Two years later, American soldiers were in control of sections of East and West Florida during the First Seminoles War. In 1817 and 1818, Union troops again advanced across the border to reign over the native Seminoles (Dyer 283). A year later, Spain agreed to transfer the two Florida regions under their control to the United States. The agreement was finalized in 1821. Under American control, the East and West Florida were united to form one American zone, which became the modern Florida.The ascendance of Florida to statehood in the first quarter of 1845 saw a 60,000-strong population attain some kind of semi-autonomy. While Florida electorate had supported the status for almost a decade, just a small majority saw the need for statehood (Clavin 795). Voters in central Florida, who inhabited the lands separating Apalachicola and Suwannee Rivers, desired to be part of the Union immediately, but the East Florida people were keen on waiting until the state had had a population which was enough to create two states (Wilkinson 1). Part of West Florida people wanted to be incorporated in Alabama.According to Dyer (294) the right time for hiving off the Florida state came in March, 1845. The time was opportune because a serious economic crisis of the late 1830s had improved, leading to an environment of confidence in impending development. In addition, the Second Seminole War was over, and the European settlers started to advance southward into the Florida Peninsula. In the run-up to Florida’s ascendance to statehood, the US had changed the policy of granting regions statehood, however. Senate required that states be admitted in twos, with one being slave and the other free. With Iowa’s admission as a liberal state, Florida met the condition of being granted statehood as a slave state. Regardless, while the region that would become Sarasota County lacked any large farms requiring the service of slaves; Florida had a few slaves.Florida’s Creeks or Seminoles includes Yuchis, Yamasses and other few native minority communities. The conflicts that coupled the Spanish occupation before the 18th century witnessed a significant drop in Florida’s population (Clavin 801). Before 1840s, a group of settlers and their families seeking land ownership under the military control held residential parcels in the southern part of Florida until an unexpected Indian scare forced their hasty retreat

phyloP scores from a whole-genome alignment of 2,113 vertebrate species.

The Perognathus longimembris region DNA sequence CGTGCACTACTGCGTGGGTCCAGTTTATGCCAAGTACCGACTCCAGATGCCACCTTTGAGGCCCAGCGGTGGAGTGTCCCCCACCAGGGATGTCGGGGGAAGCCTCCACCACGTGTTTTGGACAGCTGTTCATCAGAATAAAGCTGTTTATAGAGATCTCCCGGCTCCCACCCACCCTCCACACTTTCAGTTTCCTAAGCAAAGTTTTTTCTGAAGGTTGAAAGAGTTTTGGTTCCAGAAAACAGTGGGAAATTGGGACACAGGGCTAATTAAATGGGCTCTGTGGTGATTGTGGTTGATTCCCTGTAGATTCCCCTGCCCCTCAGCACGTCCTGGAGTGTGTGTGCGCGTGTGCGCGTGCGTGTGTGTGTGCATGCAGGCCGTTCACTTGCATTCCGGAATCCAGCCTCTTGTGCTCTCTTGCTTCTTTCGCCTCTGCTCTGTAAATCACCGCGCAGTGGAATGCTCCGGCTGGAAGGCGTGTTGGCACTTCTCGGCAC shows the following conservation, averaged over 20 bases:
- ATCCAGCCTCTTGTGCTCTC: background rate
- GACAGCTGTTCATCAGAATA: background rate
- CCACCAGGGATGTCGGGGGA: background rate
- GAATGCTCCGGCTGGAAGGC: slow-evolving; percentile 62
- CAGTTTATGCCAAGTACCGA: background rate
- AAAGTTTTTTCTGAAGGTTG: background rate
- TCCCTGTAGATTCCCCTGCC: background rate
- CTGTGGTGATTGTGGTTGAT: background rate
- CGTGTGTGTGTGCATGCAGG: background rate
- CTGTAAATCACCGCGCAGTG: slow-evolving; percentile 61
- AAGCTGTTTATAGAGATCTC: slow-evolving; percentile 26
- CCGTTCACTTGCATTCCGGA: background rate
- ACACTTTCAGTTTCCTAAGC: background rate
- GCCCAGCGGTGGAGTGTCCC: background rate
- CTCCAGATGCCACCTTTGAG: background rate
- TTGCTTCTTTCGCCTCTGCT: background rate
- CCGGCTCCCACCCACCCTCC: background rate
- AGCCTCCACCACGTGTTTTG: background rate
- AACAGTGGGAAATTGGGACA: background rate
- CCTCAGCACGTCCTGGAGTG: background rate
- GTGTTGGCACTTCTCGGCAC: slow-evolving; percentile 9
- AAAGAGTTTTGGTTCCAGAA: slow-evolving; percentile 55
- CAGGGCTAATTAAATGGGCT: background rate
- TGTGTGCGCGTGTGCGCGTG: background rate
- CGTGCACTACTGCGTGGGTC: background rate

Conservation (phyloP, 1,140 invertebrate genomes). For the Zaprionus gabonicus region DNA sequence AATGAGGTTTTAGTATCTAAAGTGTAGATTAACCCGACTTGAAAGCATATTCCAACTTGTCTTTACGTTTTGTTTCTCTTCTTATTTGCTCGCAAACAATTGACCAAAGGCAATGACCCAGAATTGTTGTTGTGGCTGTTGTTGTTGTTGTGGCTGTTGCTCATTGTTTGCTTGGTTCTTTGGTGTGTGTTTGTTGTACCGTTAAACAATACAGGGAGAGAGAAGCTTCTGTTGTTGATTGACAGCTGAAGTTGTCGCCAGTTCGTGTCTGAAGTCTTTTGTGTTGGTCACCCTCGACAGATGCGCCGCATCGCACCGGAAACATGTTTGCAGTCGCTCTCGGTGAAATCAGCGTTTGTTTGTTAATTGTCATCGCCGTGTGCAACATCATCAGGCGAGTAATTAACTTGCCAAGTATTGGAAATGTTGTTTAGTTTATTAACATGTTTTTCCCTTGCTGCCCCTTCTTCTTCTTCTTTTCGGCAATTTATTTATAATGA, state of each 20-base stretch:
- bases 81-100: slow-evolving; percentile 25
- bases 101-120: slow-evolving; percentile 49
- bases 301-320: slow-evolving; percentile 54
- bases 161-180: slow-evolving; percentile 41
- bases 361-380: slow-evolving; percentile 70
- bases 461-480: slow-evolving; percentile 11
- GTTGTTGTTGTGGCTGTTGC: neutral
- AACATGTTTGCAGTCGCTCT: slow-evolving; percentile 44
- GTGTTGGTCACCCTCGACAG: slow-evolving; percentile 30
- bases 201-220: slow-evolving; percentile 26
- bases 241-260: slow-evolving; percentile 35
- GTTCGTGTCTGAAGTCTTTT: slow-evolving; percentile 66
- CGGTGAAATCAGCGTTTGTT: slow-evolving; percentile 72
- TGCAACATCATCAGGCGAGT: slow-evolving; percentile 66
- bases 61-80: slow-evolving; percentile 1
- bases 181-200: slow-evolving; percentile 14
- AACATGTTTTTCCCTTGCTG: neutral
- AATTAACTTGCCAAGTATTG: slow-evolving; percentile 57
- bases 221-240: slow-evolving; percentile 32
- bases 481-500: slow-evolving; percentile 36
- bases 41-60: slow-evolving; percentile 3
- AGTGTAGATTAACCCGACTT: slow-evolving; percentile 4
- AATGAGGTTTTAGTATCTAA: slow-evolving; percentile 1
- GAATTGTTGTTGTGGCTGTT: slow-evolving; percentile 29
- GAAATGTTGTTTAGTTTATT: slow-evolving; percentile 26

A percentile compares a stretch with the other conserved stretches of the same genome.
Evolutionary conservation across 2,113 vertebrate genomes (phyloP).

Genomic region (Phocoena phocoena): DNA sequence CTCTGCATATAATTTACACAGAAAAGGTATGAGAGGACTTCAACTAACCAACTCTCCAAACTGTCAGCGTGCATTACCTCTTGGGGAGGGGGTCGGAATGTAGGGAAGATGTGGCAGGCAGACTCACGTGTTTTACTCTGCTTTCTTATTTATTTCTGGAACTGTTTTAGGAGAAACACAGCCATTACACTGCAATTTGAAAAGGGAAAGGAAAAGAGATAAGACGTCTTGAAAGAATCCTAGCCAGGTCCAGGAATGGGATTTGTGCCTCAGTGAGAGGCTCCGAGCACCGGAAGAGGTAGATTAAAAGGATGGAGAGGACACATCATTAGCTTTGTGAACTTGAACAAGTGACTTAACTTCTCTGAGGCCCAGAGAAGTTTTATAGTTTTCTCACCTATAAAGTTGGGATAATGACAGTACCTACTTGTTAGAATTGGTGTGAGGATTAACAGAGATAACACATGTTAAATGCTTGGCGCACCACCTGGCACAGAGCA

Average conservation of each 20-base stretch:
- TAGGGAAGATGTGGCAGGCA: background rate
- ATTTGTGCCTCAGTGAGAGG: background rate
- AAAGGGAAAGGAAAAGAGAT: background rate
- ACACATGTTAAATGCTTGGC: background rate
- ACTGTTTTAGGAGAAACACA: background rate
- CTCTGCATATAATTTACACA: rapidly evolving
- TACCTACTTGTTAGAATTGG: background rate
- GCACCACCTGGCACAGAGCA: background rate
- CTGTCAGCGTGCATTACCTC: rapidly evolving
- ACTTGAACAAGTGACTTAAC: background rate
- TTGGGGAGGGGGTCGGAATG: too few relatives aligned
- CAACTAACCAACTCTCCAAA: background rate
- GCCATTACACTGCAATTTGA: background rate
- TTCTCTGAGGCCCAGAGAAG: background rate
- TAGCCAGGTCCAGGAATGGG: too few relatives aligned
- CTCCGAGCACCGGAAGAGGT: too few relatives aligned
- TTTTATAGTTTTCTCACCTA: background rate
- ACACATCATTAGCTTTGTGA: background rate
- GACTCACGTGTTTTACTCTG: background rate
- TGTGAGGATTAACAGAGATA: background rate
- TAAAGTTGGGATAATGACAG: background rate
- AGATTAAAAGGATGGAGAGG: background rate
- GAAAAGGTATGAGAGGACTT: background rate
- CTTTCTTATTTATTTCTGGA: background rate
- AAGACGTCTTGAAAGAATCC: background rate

Clavin, Matthew J. “Interracialism and Revolution on the Southern Frontier: Pensacola in the Civil War.” Journal of Southern History, 80.4 (2014): 791-826.
Dyer, Donald R. “The place of origin of Floridas population.” Annals of the Association of American Geographers, 42.4 (1952): 283-294.
Wilkinson, Jerry. “History of The Seminoles.” Key History, 8 Feb. 2015. Web 8 Feb. 2015. <http://www.keyshistory.org/>
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